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Homework answers / question archive / PSCI 2002 Research Paper Guidelines ELEMENTS TO INCLUDE IN THE PAPER: 1

PSCI 2002 Research Paper Guidelines ELEMENTS TO INCLUDE IN THE PAPER: 1


PSCI 2002

Research Paper Guidelines


1. Cover sheet (1 page): Give your topic title, your name, student number, the submission date, and course number. Also, please be sure to indicate your TA.

2. Introduction (max. 1 page): Get the reader's attention and explain why this topic is important, what your goals are for the discussion, and how you intend to structure your discussion of the topic (list and briefly describe your main points). A good way to approach it is by asking a question. This establishes that there is some problem that your paper is seeking to explore. Why has one group been successful in a policy area and not another? How and why has a particular social cleavage evolved over time? What strategies did a particular movement employ and which garnered the best results? What are the sources of a particular set of regional grievances?

This may seem intimidating, but remember that the goal is not to come up with some original insight that changes the field of Canadian political science. “The idea is that you can focus your research on a Manageable question, and this will allow you to synthesize and assess what others have said about it. What some original documents may show, and so on, Indeed, an important aspect of the exercise of writing a research paper is the capacity to render it coherent and focused it is not a summary nor ts iCan unsubstantiated opinion piece.

3. Body of Paper (approx. 7-9 pages): Following the outline of your main points, address each topic in detail and state your researched arguments, backing it up with quotes. The body of the paper outlines the substantive part of your argument. You can start with providing a bit of context - what have others argued? What are the parameters of the debate? What were the internal debates about the strategy of a given group? What are the relevant policy legacies in a given area of interest? What is your interpretation of the matter, and why is it relevant and significant?

This main section should present the results of your research in an organized and consistent manner. It should be clearly seen that you understand the material well. Use every opportunity to critically analyze different views on the subject you are presenting - this is the best way to demonstrate understanding, You must avoid writing mere summaries of what other authors have written on the subject. Provide your opinion after having assessed others’.

4. Conclusion (approx. I-2 page): Restate the main conclusions. Address potential shortcomings of your observations. Mention the possibility of future research that is required.

5. Bibliography: List all the works consulted in your research, both these you quoted from and others you used to form your conclusions. (Make sure you do not include works that you did not actually cite in the paper)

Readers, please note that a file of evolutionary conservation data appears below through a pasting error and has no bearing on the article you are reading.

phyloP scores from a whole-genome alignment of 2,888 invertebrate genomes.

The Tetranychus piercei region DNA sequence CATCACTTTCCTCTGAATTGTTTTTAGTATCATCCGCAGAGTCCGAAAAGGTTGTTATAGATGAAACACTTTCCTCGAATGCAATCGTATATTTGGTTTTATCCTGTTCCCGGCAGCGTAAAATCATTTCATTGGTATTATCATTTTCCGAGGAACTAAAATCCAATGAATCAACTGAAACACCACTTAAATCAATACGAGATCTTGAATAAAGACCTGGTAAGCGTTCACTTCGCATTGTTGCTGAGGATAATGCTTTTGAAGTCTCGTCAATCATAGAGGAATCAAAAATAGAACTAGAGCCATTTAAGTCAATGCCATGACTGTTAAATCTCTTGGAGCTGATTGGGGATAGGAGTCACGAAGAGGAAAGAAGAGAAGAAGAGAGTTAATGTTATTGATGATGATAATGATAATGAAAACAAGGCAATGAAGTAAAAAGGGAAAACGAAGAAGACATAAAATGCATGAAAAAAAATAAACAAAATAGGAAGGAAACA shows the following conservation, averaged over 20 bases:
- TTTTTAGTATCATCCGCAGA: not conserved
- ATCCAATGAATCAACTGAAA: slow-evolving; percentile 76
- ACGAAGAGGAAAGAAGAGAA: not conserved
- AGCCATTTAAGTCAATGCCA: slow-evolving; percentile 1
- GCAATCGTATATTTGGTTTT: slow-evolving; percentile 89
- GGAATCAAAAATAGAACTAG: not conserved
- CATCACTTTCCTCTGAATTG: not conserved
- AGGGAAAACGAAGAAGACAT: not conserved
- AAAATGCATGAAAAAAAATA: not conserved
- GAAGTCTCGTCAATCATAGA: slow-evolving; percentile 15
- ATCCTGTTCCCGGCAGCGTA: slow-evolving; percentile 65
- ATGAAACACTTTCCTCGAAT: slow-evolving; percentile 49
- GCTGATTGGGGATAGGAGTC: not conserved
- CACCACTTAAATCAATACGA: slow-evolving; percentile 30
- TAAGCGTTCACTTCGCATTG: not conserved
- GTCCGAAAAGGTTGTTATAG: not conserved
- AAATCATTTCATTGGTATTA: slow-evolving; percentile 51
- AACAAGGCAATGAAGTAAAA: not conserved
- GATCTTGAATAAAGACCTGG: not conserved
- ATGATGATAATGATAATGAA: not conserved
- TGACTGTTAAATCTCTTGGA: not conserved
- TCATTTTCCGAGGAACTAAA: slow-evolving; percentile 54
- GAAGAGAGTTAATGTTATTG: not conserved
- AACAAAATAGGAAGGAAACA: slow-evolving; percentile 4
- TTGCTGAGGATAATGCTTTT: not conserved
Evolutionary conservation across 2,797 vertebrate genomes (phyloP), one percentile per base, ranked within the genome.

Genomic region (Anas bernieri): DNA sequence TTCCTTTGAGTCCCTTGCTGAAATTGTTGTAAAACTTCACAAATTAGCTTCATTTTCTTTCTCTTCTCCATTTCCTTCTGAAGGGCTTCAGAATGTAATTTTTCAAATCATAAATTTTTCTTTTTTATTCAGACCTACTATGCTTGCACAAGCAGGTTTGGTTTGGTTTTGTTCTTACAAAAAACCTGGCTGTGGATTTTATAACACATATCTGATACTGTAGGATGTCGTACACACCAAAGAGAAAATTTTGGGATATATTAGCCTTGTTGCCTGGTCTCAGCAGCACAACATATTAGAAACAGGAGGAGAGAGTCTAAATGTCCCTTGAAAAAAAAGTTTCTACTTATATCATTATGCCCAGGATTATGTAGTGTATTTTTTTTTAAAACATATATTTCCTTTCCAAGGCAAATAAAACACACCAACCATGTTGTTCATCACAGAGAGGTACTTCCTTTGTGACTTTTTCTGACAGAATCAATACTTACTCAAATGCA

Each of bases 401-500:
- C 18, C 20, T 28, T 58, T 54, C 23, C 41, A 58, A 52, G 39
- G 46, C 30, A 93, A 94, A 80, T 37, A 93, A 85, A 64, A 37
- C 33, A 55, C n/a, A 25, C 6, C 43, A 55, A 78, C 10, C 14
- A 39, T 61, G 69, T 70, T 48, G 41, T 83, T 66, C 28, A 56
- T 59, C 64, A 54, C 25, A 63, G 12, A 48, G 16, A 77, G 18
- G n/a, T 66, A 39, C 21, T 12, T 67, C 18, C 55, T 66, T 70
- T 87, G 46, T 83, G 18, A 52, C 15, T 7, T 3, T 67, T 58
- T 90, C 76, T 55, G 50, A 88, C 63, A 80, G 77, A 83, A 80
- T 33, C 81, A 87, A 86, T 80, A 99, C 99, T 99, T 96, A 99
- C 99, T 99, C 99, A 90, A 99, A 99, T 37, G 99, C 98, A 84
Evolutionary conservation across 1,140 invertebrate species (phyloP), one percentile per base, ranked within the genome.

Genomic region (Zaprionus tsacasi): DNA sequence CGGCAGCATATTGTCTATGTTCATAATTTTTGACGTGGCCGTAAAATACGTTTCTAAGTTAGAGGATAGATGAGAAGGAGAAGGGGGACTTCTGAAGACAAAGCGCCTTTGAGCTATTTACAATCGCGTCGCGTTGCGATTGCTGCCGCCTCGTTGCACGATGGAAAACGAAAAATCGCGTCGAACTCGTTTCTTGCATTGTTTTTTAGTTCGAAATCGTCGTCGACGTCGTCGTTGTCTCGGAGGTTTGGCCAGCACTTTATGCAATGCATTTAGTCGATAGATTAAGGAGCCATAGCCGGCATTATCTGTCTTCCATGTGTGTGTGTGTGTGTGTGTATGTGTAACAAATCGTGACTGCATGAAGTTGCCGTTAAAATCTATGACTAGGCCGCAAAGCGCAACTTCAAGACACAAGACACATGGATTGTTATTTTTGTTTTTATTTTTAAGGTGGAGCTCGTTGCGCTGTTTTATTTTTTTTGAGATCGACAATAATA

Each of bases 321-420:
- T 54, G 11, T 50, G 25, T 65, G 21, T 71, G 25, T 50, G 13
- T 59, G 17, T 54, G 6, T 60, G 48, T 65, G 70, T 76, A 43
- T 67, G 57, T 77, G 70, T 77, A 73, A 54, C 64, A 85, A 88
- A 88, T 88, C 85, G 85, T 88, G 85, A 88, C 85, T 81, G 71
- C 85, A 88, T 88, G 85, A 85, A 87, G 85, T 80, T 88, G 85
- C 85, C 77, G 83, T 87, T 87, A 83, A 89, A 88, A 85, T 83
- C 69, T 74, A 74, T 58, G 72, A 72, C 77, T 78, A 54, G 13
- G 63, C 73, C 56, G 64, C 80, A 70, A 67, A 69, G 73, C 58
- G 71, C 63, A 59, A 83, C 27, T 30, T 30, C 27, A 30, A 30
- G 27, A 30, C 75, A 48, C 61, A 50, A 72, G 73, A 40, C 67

Citations: You can use any style that 1s generally accepted in social science, as long as it is consistent throughout,

Remember, citations are important because they lead the reader to a body of literature that you are employing to make your conclusions. This, again, is an important part of the exercise.


Each paper has 100 possible points, which will be broken down into two sections:

A. Organization/professionalism: each sub-category is worth 4 points, for a possible 20 points


1. Clear introduction and purpose

2. Clear structure (sections demarcated, outline clear)

3. Well-organized footnotes or endnotes

4. Grammar, punctuation, spelling

5. Format (pages numbered, margins) and typing (line and word spacing)

B. Substance content: each sub-category lists the points allotted, for a possible 80 pointy total:

1. Demonstrates an understanding of the topic with good use of research (30 pts.)

2. Provides a concise and cogent overview of the secondary literature, and is able to not only synthesize but critically assess the salient points in developing an argument. Be sure to let your original statement or question guide the body of the paper throughout, so that every paragraph is related to the main argument in some way. Do not bring in information or arguments that do not address the main focus of your paper, and if you do, it must be explained (45 pts.)

3. Quality of bibliography (5 pts.)

A research paper presents the results of your investigations on a selected topic. Based on your own thoughts and the facts and ideas you have gathered from a variety of sources, a research paper is your own synthesis of these facts and ideas, with complete documentation of where those facts and ideas came from. In this sense, a research paper is a new work that you create by consulting several sources to answer a research question.

A research paper is not a summary of an article or book or a collection of summaries of articles or books. You should demonstrate that you understand the problems by interpreting and evaluating the information you present.

The purpose of writing a research paper is two-fold: (i) to broaden your knowledge of a specific topic, and (ii) most importantly, to help you gain experience in wrung such papers: the experience in gathering, interpreting, and documenting information, developing and organizing ideas and conclusions, and communicating them clearly by itself constitutes an important part of your education.

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